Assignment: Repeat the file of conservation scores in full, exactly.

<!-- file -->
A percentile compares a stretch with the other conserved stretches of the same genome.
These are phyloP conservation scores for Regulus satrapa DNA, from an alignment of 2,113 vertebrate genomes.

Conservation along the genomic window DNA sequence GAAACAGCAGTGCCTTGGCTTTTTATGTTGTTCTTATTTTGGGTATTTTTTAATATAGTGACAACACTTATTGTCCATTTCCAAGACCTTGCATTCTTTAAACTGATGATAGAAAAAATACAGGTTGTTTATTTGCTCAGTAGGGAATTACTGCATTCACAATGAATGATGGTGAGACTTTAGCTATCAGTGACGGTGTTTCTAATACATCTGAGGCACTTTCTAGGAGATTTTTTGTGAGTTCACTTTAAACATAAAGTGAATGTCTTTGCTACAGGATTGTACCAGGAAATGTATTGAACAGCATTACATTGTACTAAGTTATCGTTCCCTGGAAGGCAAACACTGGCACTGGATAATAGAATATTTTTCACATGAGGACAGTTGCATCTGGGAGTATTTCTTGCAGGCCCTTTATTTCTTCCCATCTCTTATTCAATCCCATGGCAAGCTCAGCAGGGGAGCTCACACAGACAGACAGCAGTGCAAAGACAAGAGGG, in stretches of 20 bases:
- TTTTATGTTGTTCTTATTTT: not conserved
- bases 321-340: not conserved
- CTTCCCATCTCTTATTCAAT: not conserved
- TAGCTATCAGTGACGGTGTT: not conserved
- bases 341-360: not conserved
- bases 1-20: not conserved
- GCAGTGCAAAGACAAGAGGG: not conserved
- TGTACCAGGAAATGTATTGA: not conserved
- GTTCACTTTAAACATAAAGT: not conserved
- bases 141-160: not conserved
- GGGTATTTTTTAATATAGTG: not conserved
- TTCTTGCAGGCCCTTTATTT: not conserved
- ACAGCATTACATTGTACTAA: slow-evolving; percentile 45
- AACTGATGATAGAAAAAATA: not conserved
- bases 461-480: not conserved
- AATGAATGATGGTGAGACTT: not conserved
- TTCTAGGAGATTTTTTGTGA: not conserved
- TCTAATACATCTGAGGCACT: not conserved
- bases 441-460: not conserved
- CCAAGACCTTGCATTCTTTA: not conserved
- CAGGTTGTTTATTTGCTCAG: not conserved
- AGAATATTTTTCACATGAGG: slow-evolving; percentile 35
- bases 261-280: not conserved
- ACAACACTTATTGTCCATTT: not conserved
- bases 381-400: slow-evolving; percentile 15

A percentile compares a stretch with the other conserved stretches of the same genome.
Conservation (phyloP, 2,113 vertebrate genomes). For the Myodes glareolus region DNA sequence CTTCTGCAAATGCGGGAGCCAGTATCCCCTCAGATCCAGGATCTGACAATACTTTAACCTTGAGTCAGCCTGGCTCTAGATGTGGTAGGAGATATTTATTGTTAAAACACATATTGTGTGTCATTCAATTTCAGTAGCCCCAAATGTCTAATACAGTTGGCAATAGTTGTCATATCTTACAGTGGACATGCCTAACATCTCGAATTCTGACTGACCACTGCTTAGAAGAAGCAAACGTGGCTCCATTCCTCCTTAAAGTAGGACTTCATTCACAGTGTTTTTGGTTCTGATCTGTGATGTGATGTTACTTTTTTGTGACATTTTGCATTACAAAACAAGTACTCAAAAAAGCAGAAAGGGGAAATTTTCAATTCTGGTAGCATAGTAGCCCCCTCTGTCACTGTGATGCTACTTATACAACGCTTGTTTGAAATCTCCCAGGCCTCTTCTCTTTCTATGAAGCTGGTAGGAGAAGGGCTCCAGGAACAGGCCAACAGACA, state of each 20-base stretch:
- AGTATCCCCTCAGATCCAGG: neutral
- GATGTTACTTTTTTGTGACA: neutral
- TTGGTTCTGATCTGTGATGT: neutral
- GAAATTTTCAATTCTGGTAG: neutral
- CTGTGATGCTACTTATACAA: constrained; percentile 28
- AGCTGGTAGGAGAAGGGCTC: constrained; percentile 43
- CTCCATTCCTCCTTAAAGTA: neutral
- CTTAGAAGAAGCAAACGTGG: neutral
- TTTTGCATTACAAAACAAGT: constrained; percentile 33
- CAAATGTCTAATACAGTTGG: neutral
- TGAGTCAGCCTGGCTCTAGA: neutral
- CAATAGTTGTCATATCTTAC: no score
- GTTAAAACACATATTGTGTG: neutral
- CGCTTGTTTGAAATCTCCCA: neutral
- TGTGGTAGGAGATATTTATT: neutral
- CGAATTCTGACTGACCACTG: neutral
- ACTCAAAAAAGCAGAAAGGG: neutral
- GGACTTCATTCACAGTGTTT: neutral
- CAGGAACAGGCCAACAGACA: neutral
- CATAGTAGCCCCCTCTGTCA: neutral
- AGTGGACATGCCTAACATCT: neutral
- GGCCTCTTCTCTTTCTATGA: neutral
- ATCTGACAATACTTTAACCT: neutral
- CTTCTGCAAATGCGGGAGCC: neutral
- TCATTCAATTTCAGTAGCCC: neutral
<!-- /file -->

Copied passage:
A percentile compares a stretch with the other conserved stretches of the same genome.
These are phyloP conservation scores for Regulus satrapa DNA, from an alignment of 2,113 vertebrate genomes.

Conservation along the genomic window DNA sequence GAAACAGCAGTGCCTTGGCTTTTTATGTTGTTCTTATTTTGGGTATTTTTTAATATAGTGACAACACTTATTGTCCATTTCCAAGACCTTGCATTCTTTAAACTGATGATAGAAAAAATACAGGTTGTTTATTTGCTCAGTAGGGAATTACTGCATTCACAATGAATGATGGTGAGACTTTAGCTATCAGTGACGGTGTTTCTAATACATCTGAGGCACTTTCTAGGAGATTTTTTGTGAGTTCACTTTAAACATAAAGTGAATGTCTTTGCTACAGGATTGTACCAGGAAATGTATTGAACAGCATTACATTGTACTAAGTTATCGTTCCCTGGAAGGCAAACACTGGCACTGGATAATAGAATATTTTTCACATGAGGACAGTTGCATCTGGGAGTATTTCTTGCAGGCCCTTTATTTCTTCCCATCTCTTATTCAATCCCATGGCAAGCTCAGCAGGGGAGCTCACACAGACAGACAGCAGTGCAAAGACAAGAGGG, in stretches of 20 bases:
- TTTTATGTTGTTCTTATTTT: not conserved
- bases 321-340: not conserved
- CTTCCCATCTCTTATTCAAT: not conserved
- TAGCTATCAGTGACGGTGTT: not conserved
- bases 341-360: not conserved
- bases 1-20: not conserved
- GCAGTGCAAAGACAAGAGGG: not conserved
- TGTACCAGGAAATGTATTGA: not conserved
- GTTCACTTTAAACATAAAGT: not conserved
- bases 141-160: not conserved
- GGGTATTTTTTAATATAGTG: not conserved
- TTCTTGCAGGCCCTTTATTT: not conserved
- ACAGCATTACATTGTACTAA: slow-evolving; percentile 45
- AACTGATGATAGAAAAAATA: not conserved
- bases 461-480: not conserved
- AATGAATGATGGTGAGACTT: not conserved
- TTCTAGGAGATTTTTTGTGA: not conserved
- TCTAATACATCTGAGGCACT: not conserved
- bases 441-460: not conserved
- CCAAGACCTTGCATTCTTTA: not conserved
- CAGGTTGTTTATTTGCTCAG: not conserved
- AGAATATTTTTCACATGAGG: slow-evolving; percentile 35
- bases 261-280: not conserved
- ACAACACTTATTGTCCATTT: not conserved
- bases 381-400: slow-evolving; percentile 15

A percentile compares a stretch with the other conserved stretches of the same genome.
Conservation (phyloP, 2,113 vertebrate genomes). For the Myodes glareolus region DNA sequence CTTCTGCAAATGCGGGAGCCAGTATCCCCTCAGATCCAGGATCTGACAATACTTTAACCTTGAGTCAGCCTGGCTCTAGATGTGGTAGGAGATATTTATTGTTAAAACACATATTGTGTGTCATTCAATTTCAGTAGCCCCAAATGTCTAATACAGTTGGCAATAGTTGTCATATCTTACAGTGGACATGCCTAACATCTCGAATTCTGACTGACCACTGCTTAGAAGAAGCAAACGTGGCTCCATTCCTCCTTAAAGTAGGACTTCATTCACAGTGTTTTTGGTTCTGATCTGTGATGTGATGTTACTTTTTTGTGACATTTTGCATTACAAAACAAGTACTCAAAAAAGCAGAAAGGGGAAATTTTCAATTCTGGTAGCATAGTAGCCCCCTCTGTCACTGTGATGCTACTTATACAACGCTTGTTTGAAATCTCCCAGGCCTCTTCTCTTTCTATGAAGCTGGTAGGAGAAGGGCTCCAGGAACAGGCCAACAGACA, state of each 20-base stretch:
- AGTATCCCCTCAGATCCAGG: neutral
- GATGTTACTTTTTTGTGACA: neutral
- TTGGTTCTGATCTGTGATGT: neutral
- GAAATTTTCAATTCTGGTAG: neutral
- CTGTGATGCTACTTATACAA: constrained; percentile 28
- AGCTGGTAGGAGAAGGGCTC: constrained; percentile 43
- CTCCATTCCTCCTTAAAGTA: neutral
- CTTAGAAGAAGCAAACGTGG: neutral
- TTTTGCATTACAAAACAAGT: constrained; percentile 33
- CAAATGTCTAATACAGTTGG: neutral
- TGAGTCAGCCTGGCTCTAGA: neutral
- CAATAGTTGTCATATCTTAC: no score
- GTTAAAACACATATTGTGTG: neutral
- CGCTTGTTTGAAATCTCCCA: neutral
- TGTGGTAGGAGATATTTATT: neutral
- CGAATTCTGACTGACCACTG: neutral
- ACTCAAAAAAGCAGAAAGGG: neutral
- GGACTTCATTCACAGTGTTT: neutral
- CAGGAACAGGCCAACAGACA: neutral
- CATAGTAGCCCCCTCTGTCA: neutral
- AGTGGACATGCCTAACATCT: neutral
- GGCCTCTTCTCTTTCTATGA: neutral
- ATCTGACAATACTTTAACCT: neutral
- CTTCTGCAAATGCGGGAGCC: neutral
- TCATTCAATTTCAGTAGCCC: neutral